As Germany relaxes its quarantine, the number of cases starts to increase again

While it’s undoubtedly annoying to be at home for so long, lockdowns are actually one of the most effective ways to avoid the spread of the coronavirus.

German Chancellor Angela Merkel. Credit Wikipedia Commons

A gradual reduction in the number of cases and a solid health system are excellent prerequisites for easing lockdown restrictions, but they’re no guarantee against a new rise of infections.

Not long after the country relaxed its lockdown restrictions, Germany is once again reporting that coronavirus infections are growing again in the country. The reproduction rate of the virus is above 1 – suggesting infections are again on the rise after having declined.

The reproduction rate (R0) indicates the number of secondary infections generated from one infected individual, on average. If R0 is 1, then every infected person passes the infection to another person, and the number of new cases remains stable. If it is under 1, then the number of new cases is decreasing, and if it’s over 1, it’s increasing. R0 tells experts the extent to which the coronavirus is being spread among a population. The higher it is, the higher the risk.

It is important to keep the reproduction rate to less than 1, as this means that each person infected is likely to infect less than one person on average. Germany’s rate is now at 1.13 after being below 1 for most of the last three weeks, according to data from the Robert Koch Institute (RKI).

Nevertheless, the current reproduction rate involves “a degree of uncertainty” and the rate would have to be observed closely over the coming days, RKI said in a statement. It’s still too soon to draw any definite conclusions, and it could be just statistical variance or simply an anomaly. When we look at data averaged over 3 days, it’s still only a very small bump, so we need to wait a bit before we can draw any conclusions linking quarantine relaxation with an increase in infections.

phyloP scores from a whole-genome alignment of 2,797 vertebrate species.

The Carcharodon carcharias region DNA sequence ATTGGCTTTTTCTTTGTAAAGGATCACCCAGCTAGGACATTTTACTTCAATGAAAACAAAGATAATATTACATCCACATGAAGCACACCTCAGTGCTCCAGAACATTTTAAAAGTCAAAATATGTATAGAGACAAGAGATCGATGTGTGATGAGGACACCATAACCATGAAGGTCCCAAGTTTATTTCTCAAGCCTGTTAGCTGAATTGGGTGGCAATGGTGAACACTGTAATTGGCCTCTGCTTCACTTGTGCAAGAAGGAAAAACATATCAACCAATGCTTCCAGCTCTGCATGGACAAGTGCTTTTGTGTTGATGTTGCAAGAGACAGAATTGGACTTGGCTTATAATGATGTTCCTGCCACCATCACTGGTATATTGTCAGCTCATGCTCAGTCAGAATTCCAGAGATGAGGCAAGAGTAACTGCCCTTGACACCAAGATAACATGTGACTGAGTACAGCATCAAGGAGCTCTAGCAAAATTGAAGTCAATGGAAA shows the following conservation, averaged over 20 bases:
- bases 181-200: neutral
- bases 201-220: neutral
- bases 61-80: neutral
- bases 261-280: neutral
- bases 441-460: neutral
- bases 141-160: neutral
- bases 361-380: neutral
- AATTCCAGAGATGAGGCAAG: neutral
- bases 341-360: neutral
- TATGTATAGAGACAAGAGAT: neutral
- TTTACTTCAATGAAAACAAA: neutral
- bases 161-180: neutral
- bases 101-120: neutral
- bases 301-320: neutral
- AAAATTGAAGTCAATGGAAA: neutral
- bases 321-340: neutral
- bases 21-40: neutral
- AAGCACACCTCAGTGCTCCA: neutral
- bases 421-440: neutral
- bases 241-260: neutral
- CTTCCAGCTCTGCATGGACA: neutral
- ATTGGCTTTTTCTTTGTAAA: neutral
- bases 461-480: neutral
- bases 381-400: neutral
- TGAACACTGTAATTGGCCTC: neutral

Germany has the seventh-highest number of confirmed cases in the world. According to RKI, the number of people infected has reached 169,218, with a reported death toll of 7,395.

Chancellor Angela Merkel announced last week a broad relaxation of national restrictions, in agreement with the leaders of Germany’s 16 states. When the announcement was made, the reproduction rate was 0.65. If communities see a rise of 50 or more cases per 100,000 people, lockdowns would have to be reimposed, she said.

Thanks to Merkel’s decision, all shops were allowed to reopen (with social distancing measures), students will gradually return to class and the Bundesliga — Germany’s top football league — will restart next weekend, although without any spectators on any games. Authorities also started lifting restrictions on religious services, which led to a few full churches over the weekend.

“The service was like a fresh start, it was very moving,” Susanne Romberg told the AFP news agency as she exited the Berlin Cathedral, which had held its first mass since lockdown measures when into effect.

Despite many celebrated going back to normal, for others the government’s decision wasn’t sufficient. The fact that not all the restrictions were lifted and that for some activities will take a bit more to restart led to protests in cities across the country, including, Berlin, Frankfurt, and Munich.

Berlin police said 86 people were detained after bottles were thrown at officers during a demonstration in Alexanderplatz, a large central square in former East Berlin. In the western city of Dortmund, police said a man attacked a TV crew during a protest — the third such attack in Germany in the past two weeks.

In line with the protests, German celebrities and influencers have questioned the lockdown in their social media networks, claiming the virus is harmless of part of a global conspiracy. Vegan influencer Attila Hildmann wrote that Germany will soon abandon democracy and that secret forces will install “a new world order.” But aside from conspiracy theories, there are very valid reasons to be concerned about lifting the lockdown too early.

We’ll know soon enough whether Germany’s relaxation is safe or not. In the meantime, it pays to be cautious.

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